A freeform exploration product attempts to enable a customer to achieve understanding and express the problem in numbers. Features may include user-editable schema (traditional database and ETL products) or schema on the fly (Splunk or Elastic), loose typing, and a “unix is user friendly” workflow experience. In some markets this sort of product can be so far beyond usability that it is more of a platform for partners to build products on. Many products rightfully do not expose their use of MS-SQL, Oracle, Mongo, or Redis to their users.
Those products can be thought of as market-targeted solutions. They come to the customer with an opinion about what problem is being solved and how that solution should work. They notably have predefined schema and strict typing (good for performance and safety). One should expect a polished wizards-n-workflows experience with no unnecessary options.
So, as a development team with a project starting up, you might need to ask yourself: which one of those supports the business outcome this project is looking for?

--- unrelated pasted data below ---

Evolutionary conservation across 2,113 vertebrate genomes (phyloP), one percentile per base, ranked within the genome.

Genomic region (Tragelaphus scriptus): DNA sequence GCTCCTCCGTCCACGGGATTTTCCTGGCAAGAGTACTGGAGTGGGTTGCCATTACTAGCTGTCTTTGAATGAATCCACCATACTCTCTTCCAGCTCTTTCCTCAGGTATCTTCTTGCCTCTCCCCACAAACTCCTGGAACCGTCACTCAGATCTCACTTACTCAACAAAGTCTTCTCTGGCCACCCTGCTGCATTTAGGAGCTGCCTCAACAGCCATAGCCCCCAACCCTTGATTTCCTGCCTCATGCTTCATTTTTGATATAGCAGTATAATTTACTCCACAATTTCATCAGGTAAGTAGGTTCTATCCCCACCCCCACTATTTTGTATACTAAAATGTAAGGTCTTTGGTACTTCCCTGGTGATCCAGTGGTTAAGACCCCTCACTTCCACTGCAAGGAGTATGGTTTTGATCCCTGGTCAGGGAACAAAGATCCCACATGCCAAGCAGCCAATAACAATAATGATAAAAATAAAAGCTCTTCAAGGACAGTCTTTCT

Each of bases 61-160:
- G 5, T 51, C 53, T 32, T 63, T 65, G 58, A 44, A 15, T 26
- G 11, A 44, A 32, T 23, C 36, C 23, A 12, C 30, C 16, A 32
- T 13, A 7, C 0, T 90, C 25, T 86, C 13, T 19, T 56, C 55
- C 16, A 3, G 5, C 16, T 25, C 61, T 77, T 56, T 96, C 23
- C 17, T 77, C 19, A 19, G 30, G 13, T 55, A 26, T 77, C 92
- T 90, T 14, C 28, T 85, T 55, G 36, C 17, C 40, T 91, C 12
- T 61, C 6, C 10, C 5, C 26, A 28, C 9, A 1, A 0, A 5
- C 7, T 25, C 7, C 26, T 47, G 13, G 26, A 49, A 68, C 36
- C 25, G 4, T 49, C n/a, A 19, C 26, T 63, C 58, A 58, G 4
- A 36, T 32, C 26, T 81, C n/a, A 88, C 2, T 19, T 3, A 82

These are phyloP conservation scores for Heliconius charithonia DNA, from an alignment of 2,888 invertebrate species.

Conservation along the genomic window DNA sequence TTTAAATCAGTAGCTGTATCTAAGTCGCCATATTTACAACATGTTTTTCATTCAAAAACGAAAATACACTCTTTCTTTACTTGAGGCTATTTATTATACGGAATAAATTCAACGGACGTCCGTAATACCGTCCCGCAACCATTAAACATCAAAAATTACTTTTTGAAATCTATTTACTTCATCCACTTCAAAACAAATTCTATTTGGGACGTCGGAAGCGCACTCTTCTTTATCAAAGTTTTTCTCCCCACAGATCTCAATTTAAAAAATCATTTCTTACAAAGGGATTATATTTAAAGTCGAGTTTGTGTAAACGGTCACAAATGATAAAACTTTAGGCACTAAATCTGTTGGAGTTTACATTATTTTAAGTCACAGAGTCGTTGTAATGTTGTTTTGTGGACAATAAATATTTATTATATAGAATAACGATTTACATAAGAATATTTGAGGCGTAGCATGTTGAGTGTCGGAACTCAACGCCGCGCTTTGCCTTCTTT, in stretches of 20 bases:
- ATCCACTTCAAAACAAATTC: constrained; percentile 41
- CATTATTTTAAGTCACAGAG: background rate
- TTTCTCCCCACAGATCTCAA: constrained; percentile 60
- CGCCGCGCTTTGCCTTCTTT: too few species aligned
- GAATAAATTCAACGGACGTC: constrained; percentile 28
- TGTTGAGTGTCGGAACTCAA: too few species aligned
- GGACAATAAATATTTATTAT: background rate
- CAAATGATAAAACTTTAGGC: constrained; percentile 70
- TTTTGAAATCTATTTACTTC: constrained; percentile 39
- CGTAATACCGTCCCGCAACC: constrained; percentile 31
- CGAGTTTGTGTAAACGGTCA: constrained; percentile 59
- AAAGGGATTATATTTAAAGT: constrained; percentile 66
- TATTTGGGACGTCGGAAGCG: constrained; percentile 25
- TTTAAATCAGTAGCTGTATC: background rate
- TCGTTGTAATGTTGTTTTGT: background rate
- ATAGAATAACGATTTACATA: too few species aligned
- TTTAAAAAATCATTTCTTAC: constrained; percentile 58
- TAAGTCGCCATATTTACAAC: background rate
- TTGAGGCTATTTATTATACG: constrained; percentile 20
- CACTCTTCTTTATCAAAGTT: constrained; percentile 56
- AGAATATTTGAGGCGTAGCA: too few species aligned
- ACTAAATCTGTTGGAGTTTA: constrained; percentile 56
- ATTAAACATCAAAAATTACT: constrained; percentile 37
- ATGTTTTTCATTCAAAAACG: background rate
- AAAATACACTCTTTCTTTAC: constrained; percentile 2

Unless you are starting a company from scratch, the first approach of solving hard, general problems is probably not what you want to tackle. And even when you are starting from scratch to build a new platform… there’s a lot of reasons why most startups fail. Time lost to analysis paralysis at general problems is one. Inability to describe your value add to the market of customers with problems is an ever bigger one. If I’m trying to reduce theft in my supply chain, I probably don’t want to start with defining schemas in a raw data management tool.
And if you’re in a team at an existing company, chances are extremely slim that your charter includes solving general problems. Much more likely is a charter to deliver a solution which maximally leverages your existing platform to capture entry in a new market.